The Water Environment Federation (WEF) and the American Biogas Council (ABC) partnered to expand the conversion of organic waste into renewable...
Plant is scheduled to open by spring 2010
The village of Antioch, Ill., officially broke ground on its new wastewater treatment plant on April 19, the Lake County News-Sun reported. The $16 million facility is scheduled to open by spring 2010. “I’m thrilled that this is finally coming to fruition,” said Mayor Dorothy Larson. “It’s been a long, long process.”
The plant will be located on the site of the village’s current 80-year-old facility. Although construction began two weeks ago, local officials and developers gathered on April 19 to officially mark the occasion.
The completed facility will be able to handle approximately 9 million gallons of water a day, though it would rarely handle more than 3 million, according to Jim Keim, the village’s director of physical services. It will be able to serve roughly 16,000 residents, 25% more than the current facility, the paper reported.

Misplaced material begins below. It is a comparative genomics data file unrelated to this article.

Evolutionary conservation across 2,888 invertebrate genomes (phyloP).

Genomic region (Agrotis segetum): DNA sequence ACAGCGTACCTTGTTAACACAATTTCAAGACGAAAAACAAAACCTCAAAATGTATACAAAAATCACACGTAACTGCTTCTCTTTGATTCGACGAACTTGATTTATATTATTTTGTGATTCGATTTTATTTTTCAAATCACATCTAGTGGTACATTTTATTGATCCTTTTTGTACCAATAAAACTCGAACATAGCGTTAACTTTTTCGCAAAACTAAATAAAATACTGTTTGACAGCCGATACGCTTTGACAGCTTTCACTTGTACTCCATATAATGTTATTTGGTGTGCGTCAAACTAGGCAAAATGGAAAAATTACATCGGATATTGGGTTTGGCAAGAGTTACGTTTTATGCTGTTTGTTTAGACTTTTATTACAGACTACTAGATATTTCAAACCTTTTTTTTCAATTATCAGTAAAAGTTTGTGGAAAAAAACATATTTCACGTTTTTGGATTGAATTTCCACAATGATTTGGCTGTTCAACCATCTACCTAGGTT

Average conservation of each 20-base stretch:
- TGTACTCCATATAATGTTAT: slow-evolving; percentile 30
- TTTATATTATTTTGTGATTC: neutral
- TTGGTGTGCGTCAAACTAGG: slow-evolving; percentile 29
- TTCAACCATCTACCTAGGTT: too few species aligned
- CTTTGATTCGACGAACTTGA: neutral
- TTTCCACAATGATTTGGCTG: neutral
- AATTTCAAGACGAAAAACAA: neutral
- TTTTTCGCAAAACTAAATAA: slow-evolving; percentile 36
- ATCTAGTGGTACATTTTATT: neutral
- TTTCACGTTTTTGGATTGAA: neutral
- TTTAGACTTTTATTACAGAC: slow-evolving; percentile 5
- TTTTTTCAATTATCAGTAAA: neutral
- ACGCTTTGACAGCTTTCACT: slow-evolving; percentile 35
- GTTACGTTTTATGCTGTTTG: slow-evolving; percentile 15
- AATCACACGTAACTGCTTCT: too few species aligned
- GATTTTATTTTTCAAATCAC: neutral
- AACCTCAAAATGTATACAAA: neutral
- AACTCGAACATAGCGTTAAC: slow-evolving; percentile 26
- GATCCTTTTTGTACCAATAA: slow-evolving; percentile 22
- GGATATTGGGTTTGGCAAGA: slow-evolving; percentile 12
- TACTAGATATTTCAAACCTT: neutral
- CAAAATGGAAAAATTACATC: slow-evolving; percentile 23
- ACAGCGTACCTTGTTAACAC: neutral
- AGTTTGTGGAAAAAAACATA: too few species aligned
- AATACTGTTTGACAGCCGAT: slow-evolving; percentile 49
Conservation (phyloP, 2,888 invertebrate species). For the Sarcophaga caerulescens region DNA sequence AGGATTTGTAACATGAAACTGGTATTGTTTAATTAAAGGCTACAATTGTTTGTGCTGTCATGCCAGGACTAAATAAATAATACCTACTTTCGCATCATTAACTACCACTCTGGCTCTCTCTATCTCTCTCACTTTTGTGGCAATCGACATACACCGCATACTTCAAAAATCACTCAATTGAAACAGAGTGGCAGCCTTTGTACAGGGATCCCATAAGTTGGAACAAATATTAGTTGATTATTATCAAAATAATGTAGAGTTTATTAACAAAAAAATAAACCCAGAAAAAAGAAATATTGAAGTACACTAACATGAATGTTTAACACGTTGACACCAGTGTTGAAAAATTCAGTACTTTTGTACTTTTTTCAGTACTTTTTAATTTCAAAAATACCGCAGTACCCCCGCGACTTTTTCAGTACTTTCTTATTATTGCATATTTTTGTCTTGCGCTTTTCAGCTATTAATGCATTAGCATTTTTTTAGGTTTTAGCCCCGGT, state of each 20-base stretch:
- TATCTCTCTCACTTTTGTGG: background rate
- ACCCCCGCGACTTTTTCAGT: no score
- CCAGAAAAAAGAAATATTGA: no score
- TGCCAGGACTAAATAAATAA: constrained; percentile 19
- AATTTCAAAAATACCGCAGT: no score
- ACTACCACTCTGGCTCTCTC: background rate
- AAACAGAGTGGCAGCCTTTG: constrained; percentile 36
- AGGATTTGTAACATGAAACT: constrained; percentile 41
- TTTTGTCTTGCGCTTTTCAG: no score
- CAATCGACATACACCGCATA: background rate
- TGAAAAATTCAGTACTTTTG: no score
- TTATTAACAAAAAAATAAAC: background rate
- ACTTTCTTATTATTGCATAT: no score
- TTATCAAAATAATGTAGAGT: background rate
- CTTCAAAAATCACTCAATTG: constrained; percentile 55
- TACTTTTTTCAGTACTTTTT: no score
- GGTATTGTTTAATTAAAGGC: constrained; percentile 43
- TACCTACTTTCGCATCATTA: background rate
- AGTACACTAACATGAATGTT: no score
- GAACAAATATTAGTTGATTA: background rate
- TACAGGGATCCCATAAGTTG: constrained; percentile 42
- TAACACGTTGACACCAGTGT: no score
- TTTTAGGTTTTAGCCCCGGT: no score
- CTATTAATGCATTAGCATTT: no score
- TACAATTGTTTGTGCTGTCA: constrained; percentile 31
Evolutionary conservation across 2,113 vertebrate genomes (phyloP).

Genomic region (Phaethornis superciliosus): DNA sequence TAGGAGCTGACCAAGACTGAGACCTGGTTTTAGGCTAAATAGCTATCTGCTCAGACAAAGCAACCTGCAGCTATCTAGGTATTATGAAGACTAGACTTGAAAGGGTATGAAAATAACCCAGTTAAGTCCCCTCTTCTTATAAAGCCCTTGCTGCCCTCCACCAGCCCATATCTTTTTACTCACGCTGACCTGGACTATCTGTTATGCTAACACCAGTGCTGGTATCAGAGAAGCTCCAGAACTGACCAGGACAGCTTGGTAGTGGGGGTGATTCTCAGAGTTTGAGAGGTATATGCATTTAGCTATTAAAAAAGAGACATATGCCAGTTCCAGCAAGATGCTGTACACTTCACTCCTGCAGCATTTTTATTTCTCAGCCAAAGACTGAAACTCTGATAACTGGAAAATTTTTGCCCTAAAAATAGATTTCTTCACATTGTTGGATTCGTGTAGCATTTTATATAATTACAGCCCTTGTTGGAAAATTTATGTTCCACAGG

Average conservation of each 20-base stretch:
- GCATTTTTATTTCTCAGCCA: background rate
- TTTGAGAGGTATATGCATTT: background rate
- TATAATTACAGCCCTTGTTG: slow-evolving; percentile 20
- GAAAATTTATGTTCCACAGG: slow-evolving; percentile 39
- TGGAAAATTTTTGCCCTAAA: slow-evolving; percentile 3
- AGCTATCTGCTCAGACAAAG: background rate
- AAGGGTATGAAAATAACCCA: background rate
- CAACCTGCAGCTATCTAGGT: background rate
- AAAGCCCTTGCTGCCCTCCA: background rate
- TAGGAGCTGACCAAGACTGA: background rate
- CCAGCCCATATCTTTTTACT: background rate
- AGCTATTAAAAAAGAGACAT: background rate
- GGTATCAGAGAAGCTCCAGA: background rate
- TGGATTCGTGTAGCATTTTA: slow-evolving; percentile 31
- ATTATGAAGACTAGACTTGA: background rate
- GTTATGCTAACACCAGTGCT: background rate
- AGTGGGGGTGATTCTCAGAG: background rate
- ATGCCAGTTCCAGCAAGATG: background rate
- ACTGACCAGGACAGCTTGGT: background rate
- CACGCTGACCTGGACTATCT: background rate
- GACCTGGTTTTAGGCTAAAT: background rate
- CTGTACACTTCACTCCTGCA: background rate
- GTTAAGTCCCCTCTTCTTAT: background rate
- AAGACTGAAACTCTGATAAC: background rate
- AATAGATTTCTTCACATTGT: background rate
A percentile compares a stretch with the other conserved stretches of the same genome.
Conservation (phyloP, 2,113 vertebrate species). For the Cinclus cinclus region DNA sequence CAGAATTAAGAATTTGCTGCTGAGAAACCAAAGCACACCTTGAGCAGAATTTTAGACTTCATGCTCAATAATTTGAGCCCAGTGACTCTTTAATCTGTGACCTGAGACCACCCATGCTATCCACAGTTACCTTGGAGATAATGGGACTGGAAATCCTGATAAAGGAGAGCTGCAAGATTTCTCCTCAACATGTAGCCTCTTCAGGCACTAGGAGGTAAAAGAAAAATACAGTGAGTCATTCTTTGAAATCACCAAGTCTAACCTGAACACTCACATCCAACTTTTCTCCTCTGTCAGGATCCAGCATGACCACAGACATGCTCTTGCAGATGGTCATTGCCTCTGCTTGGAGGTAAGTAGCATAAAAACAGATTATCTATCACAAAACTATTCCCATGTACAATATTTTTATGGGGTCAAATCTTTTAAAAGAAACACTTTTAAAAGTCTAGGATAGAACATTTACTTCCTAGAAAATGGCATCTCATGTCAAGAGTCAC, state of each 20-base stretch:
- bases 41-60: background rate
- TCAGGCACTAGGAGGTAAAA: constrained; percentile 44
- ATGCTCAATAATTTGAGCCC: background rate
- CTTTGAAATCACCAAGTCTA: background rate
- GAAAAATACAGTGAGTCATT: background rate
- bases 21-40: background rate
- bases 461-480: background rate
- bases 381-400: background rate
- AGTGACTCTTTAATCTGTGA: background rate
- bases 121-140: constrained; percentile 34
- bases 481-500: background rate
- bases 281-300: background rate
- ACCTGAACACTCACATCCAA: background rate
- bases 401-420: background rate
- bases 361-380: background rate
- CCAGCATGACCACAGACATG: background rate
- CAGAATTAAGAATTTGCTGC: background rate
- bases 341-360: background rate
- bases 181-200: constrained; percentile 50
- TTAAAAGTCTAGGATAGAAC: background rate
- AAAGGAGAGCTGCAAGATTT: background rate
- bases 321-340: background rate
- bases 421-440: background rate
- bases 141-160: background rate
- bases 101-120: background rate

The majority of the funding for the project, 95%, will come from the Illinois Environmental Protection Agency.
There will be no runoff ponds on the site, as there were at the old plant. Water will be treated and stored on site, where it will go through a 12-hour process to be treated, filtered and released into Sequoit Creek, according to the paper.
“We want to make sure our waterways continue to be the best in the state,” Keim said.